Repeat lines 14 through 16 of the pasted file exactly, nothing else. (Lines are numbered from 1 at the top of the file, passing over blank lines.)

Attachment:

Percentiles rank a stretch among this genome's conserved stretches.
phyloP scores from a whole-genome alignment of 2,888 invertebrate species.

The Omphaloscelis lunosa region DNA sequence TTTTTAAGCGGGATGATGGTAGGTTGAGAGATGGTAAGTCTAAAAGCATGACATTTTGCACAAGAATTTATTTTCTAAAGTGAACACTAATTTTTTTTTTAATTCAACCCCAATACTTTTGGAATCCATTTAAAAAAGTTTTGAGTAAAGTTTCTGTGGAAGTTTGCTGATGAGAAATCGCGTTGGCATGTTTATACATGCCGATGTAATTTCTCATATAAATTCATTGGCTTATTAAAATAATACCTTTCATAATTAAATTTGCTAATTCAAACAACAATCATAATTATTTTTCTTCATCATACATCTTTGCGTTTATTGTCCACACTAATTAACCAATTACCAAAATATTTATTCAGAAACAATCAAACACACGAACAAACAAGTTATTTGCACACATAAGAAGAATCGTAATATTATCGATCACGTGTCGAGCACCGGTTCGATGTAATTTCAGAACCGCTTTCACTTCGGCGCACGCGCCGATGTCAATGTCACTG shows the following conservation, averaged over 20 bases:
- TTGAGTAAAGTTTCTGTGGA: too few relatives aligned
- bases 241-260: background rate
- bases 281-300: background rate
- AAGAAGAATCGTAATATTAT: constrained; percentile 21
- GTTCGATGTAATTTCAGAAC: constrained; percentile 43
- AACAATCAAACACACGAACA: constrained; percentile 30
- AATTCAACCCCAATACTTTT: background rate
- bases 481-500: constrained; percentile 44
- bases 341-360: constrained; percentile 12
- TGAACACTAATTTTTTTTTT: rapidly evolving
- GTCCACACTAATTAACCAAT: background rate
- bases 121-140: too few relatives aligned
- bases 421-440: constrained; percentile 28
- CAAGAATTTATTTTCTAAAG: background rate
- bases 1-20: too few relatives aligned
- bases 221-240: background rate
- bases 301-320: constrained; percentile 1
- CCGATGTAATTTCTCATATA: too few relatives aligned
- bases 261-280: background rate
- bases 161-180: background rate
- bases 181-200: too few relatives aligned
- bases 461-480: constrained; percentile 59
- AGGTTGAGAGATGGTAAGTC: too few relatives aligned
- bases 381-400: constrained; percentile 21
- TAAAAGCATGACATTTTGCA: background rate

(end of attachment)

- GTCCACACTAATTAACCAAT: background rate
- bases 121-140: too few relatives aligned
- bases 421-440: constrained; percentile 28